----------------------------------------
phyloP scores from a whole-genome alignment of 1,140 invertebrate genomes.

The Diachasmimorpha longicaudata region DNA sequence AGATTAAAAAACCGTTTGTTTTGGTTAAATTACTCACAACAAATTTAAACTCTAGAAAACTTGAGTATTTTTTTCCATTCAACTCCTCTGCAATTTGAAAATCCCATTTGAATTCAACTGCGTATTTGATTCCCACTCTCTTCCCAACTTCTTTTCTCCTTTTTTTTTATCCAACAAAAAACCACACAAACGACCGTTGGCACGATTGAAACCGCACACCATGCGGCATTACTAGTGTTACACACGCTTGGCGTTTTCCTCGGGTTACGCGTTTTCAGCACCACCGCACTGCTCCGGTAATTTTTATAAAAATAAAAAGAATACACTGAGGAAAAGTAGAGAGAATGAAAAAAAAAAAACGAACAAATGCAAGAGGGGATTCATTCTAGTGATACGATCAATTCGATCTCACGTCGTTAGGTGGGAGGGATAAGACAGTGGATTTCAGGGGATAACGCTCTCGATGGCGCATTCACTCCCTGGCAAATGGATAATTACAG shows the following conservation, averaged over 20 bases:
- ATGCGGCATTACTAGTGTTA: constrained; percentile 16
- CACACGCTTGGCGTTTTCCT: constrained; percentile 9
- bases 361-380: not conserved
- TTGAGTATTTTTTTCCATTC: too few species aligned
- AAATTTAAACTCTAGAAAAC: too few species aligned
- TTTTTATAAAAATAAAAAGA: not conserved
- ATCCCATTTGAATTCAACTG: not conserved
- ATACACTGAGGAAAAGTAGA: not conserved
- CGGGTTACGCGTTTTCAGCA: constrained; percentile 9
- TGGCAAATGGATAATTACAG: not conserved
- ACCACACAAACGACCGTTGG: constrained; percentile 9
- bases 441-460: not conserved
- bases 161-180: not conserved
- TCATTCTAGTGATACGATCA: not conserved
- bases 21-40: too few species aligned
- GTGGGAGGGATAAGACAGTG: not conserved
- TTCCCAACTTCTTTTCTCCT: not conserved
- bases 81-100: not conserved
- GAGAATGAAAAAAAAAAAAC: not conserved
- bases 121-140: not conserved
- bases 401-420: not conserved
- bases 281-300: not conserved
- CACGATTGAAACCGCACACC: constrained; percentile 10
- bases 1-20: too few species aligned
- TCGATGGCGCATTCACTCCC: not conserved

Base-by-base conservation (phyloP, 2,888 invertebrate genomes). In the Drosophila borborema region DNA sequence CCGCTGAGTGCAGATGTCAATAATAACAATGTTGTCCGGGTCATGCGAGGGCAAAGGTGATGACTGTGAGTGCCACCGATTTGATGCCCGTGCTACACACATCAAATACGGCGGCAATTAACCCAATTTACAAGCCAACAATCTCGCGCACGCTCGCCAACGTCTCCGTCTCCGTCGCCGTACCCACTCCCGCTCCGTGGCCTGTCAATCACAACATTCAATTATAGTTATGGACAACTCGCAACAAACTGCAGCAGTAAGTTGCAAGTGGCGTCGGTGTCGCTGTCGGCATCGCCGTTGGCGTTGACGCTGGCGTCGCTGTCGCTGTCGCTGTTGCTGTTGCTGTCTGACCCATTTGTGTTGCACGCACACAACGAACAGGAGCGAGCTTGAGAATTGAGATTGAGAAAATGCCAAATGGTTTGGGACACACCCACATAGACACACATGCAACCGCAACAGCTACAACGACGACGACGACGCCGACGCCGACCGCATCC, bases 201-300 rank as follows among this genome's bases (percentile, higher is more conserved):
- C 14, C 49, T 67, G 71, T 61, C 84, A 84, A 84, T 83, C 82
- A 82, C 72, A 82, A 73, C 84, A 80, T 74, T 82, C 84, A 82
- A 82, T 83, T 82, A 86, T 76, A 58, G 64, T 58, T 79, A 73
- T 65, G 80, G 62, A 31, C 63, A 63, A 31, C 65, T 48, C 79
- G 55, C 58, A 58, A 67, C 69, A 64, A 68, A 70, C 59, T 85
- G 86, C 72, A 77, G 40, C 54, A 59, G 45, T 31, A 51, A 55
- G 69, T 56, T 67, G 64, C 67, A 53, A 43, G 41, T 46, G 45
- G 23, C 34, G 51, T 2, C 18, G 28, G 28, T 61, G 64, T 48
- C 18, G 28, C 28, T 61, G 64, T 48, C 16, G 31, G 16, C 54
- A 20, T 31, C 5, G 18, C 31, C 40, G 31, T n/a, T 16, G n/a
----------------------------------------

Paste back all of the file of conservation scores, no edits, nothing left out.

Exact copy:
phyloP scores from a whole-genome alignment of 1,140 invertebrate genomes.

The Diachasmimorpha longicaudata region DNA sequence AGATTAAAAAACCGTTTGTTTTGGTTAAATTACTCACAACAAATTTAAACTCTAGAAAACTTGAGTATTTTTTTCCATTCAACTCCTCTGCAATTTGAAAATCCCATTTGAATTCAACTGCGTATTTGATTCCCACTCTCTTCCCAACTTCTTTTCTCCTTTTTTTTTATCCAACAAAAAACCACACAAACGACCGTTGGCACGATTGAAACCGCACACCATGCGGCATTACTAGTGTTACACACGCTTGGCGTTTTCCTCGGGTTACGCGTTTTCAGCACCACCGCACTGCTCCGGTAATTTTTATAAAAATAAAAAGAATACACTGAGGAAAAGTAGAGAGAATGAAAAAAAAAAAACGAACAAATGCAAGAGGGGATTCATTCTAGTGATACGATCAATTCGATCTCACGTCGTTAGGTGGGAGGGATAAGACAGTGGATTTCAGGGGATAACGCTCTCGATGGCGCATTCACTCCCTGGCAAATGGATAATTACAG shows the following conservation, averaged over 20 bases:
- ATGCGGCATTACTAGTGTTA: constrained; percentile 16
- CACACGCTTGGCGTTTTCCT: constrained; percentile 9
- bases 361-380: not conserved
- TTGAGTATTTTTTTCCATTC: too few species aligned
- AAATTTAAACTCTAGAAAAC: too few species aligned
- TTTTTATAAAAATAAAAAGA: not conserved
- ATCCCATTTGAATTCAACTG: not conserved
- ATACACTGAGGAAAAGTAGA: not conserved
- CGGGTTACGCGTTTTCAGCA: constrained; percentile 9
- TGGCAAATGGATAATTACAG: not conserved
- ACCACACAAACGACCGTTGG: constrained; percentile 9
- bases 441-460: not conserved
- bases 161-180: not conserved
- TCATTCTAGTGATACGATCA: not conserved
- bases 21-40: too few species aligned
- GTGGGAGGGATAAGACAGTG: not conserved
- TTCCCAACTTCTTTTCTCCT: not conserved
- bases 81-100: not conserved
- GAGAATGAAAAAAAAAAAAC: not conserved
- bases 121-140: not conserved
- bases 401-420: not conserved
- bases 281-300: not conserved
- CACGATTGAAACCGCACACC: constrained; percentile 10
- bases 1-20: too few species aligned
- TCGATGGCGCATTCACTCCC: not conserved

Base-by-base conservation (phyloP, 2,888 invertebrate genomes). In the Drosophila borborema region DNA sequence CCGCTGAGTGCAGATGTCAATAATAACAATGTTGTCCGGGTCATGCGAGGGCAAAGGTGATGACTGTGAGTGCCACCGATTTGATGCCCGTGCTACACACATCAAATACGGCGGCAATTAACCCAATTTACAAGCCAACAATCTCGCGCACGCTCGCCAACGTCTCCGTCTCCGTCGCCGTACCCACTCCCGCTCCGTGGCCTGTCAATCACAACATTCAATTATAGTTATGGACAACTCGCAACAAACTGCAGCAGTAAGTTGCAAGTGGCGTCGGTGTCGCTGTCGGCATCGCCGTTGGCGTTGACGCTGGCGTCGCTGTCGCTGTCGCTGTTGCTGTTGCTGTCTGACCCATTTGTGTTGCACGCACACAACGAACAGGAGCGAGCTTGAGAATTGAGATTGAGAAAATGCCAAATGGTTTGGGACACACCCACATAGACACACATGCAACCGCAACAGCTACAACGACGACGACGACGCCGACGCCGACCGCATCC, bases 201-300 rank as follows among this genome's bases (percentile, higher is more conserved):
- C 14, C 49, T 67, G 71, T 61, C 84, A 84, A 84, T 83, C 82
- A 82, C 72, A 82, A 73, C 84, A 80, T 74, T 82, C 84, A 82
- A 82, T 83, T 82, A 86, T 76, A 58, G 64, T 58, T 79, A 73
- T 65, G 80, G 62, A 31, C 63, A 63, A 31, C 65, T 48, C 79
- G 55, C 58, A 58, A 67, C 69, A 64, A 68, A 70, C 59, T 85
- G 86, C 72, A 77, G 40, C 54, A 59, G 45, T 31, A 51, A 55
- G 69, T 56, T 67, G 64, C 67, A 53, A 43, G 41, T 46, G 45
- G 23, C 34, G 51, T 2, C 18, G 28, G 28, T 61, G 64, T 48
- C 18, G 28, C 28, T 61, G 64, T 48, C 16, G 31, G 16, C 54
- A 20, T 31, C 5, G 18, C 31, C 40, G 31, T n/a, T 16, G n/a